I’d like to ask my readers a question: if you are a divorcee, did you find yourself drinking more after the split? If the answer is yes, you are certainly not alone. Studies a jump a jump in alcohol consumption after divorce. Alcohol makes us feel good for a little while and puts our problems at a distance. If you are struggling to cope with the stress and turmoil a marriage ending, what could be easier than opening another?
Lucy Rocca is one such divorcee. Now 37, the working mother began drinking increasing amounts after her divorce. Ms Rocca told the Sunday Times:
“When I went out socialising I was drinking heavily, frequently being bundled into taxis by friends and blacking out. Meanwhile, at home I was drinking more and more to numb the emotional pain.”
One day she blacked out in the street after drinking no less than three bottles of wine. When she woke in hospital, Rocca decided the time had come to do something about her drinking.
She considered but decided against Alcoholics Anonymous, opting instead to start her own self-help group. The result was Soberistas, a self-help website aimed at older women with “problematic drinking patterns”.
Ninety per cent of the site active users are women aged 30-50, reports Rocca, and many are mothers.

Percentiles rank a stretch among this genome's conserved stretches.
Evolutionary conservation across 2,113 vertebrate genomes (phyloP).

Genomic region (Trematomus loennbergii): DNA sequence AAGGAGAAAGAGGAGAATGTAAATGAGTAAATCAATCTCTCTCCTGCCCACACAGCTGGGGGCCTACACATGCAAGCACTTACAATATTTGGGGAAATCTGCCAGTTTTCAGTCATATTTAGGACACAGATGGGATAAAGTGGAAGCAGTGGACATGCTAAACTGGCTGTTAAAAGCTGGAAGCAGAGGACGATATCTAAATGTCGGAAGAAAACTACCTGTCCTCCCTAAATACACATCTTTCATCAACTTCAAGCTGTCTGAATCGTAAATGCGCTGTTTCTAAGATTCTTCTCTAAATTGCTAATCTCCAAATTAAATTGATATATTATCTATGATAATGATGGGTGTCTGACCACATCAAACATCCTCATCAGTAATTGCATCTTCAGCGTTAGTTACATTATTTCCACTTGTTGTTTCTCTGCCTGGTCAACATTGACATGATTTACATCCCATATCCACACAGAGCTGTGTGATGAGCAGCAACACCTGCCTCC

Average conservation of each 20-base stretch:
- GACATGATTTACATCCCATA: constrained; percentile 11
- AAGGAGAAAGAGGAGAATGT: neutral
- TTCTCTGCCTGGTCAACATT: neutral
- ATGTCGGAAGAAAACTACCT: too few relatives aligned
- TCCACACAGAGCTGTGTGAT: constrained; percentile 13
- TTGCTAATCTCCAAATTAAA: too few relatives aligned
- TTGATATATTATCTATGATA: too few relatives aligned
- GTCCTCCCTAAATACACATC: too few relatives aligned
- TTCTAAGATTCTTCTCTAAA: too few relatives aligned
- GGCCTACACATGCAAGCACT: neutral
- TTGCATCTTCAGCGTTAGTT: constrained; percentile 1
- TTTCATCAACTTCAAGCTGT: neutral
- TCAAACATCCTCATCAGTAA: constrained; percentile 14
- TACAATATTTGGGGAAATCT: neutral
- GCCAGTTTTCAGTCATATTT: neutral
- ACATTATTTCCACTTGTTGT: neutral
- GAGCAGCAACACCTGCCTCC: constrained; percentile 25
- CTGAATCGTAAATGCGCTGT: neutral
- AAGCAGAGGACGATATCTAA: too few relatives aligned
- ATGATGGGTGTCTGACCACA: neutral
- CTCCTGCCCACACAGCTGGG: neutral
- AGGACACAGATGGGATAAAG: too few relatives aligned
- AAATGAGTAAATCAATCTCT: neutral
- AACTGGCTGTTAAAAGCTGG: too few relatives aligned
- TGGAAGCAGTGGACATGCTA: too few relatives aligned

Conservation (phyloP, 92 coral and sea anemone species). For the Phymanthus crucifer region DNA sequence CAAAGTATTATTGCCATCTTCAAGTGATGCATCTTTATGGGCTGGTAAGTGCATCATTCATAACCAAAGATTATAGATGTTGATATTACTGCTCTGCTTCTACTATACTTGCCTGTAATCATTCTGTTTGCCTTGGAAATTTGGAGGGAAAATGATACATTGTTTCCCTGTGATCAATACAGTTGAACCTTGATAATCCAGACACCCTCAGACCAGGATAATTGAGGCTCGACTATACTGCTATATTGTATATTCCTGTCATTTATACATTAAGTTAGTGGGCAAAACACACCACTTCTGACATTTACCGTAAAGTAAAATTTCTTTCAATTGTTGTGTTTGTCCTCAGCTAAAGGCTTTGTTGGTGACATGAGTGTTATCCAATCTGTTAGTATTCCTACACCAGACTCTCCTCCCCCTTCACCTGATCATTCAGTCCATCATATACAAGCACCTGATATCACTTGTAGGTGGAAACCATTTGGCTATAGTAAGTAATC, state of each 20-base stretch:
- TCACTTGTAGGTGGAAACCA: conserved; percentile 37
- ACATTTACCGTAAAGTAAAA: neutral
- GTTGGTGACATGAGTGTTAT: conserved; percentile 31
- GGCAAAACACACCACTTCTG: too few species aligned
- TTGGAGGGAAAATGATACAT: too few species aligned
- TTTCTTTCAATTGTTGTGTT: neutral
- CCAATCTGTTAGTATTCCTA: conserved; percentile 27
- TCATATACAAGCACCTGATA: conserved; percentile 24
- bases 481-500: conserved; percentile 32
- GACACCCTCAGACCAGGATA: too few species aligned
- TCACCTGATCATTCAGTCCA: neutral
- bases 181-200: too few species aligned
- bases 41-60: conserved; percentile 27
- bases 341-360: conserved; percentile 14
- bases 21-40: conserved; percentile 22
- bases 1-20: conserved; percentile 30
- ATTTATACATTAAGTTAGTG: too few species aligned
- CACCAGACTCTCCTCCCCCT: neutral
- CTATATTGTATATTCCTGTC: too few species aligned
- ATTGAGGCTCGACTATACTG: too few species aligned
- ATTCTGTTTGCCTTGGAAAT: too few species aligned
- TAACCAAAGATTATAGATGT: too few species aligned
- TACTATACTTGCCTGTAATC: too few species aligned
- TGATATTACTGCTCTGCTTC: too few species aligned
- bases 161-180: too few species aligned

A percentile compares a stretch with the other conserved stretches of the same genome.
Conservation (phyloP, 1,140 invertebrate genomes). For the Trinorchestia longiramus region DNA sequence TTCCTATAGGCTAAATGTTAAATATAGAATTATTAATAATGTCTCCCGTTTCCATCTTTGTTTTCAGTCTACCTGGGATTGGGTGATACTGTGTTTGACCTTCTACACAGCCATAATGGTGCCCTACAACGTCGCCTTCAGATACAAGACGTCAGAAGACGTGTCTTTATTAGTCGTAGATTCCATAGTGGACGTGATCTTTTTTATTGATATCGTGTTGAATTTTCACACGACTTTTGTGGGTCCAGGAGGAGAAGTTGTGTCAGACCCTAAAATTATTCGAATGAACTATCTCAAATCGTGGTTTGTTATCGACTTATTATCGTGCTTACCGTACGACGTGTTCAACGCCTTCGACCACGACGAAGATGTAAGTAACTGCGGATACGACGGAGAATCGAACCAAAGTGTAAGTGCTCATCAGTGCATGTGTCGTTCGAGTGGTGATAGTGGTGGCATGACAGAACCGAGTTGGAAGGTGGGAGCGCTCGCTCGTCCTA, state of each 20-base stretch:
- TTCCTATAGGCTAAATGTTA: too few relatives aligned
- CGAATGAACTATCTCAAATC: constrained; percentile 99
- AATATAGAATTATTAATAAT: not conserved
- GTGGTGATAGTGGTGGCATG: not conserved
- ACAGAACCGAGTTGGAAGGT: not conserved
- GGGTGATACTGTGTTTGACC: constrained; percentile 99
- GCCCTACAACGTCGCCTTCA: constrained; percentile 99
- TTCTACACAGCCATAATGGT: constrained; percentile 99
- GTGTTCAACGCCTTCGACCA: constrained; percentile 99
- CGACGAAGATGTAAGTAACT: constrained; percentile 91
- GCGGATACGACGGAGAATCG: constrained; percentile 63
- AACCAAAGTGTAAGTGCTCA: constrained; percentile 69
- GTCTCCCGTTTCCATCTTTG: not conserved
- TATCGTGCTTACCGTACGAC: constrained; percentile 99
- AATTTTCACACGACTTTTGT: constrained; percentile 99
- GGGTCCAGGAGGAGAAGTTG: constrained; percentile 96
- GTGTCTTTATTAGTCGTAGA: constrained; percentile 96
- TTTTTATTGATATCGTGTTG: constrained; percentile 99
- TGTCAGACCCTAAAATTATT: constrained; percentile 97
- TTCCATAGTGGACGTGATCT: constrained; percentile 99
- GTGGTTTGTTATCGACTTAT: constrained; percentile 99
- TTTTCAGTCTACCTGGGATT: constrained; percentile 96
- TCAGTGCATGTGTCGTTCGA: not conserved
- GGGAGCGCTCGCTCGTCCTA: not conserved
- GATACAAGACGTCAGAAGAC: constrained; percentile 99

“Some are drinking a bottle of wine a night, others two or three.”
Think of excessive drinking and what image comes to mind? Most likely it is one of the young and the reckless staggering along some night-time city street after a few too many vodkas in their favourite bar. The middle class media and the politicians both love this image of binge drinking because, I think, it keeps the issue of problem drinking at a distance. Ms Rocca is, perhaps, an untypical example. In reality, mo people who don’t collapse on street corners after drinking ourselves into unconsciousness but who do open a bottle of wine or pour ourselves a beer in the privacy of their homes after a long day at work, and still end up drinking too much and damaging their health.
The Sunday Times article quotes some illuminating statistics from the Department of Health. In 2010, almost twice as many women aged 35 to 54 were admitted to hospital for alcohol-related issues than woman aged 15 to 34: 110,128 compared to 57,969. It looks as though the drunken ‘ladette’ of media imagination has some catching up to do!
By all means relax in the evenings with a glass or two, but if you have to drink a bottle of wine every night to deal with your divorce, then I don’t think there can be any doubt that you need more help than you are currently getting. My advice to anyone in that situation would always be: talk: Talk to your friends, talk to your GP, talk to virtual friends online, talk to a counsellor. You can only heal emotionally when your head is clear.
I wish Soberistas every success!
Photo by jhenryrose via Flickr under a Creative Commons licence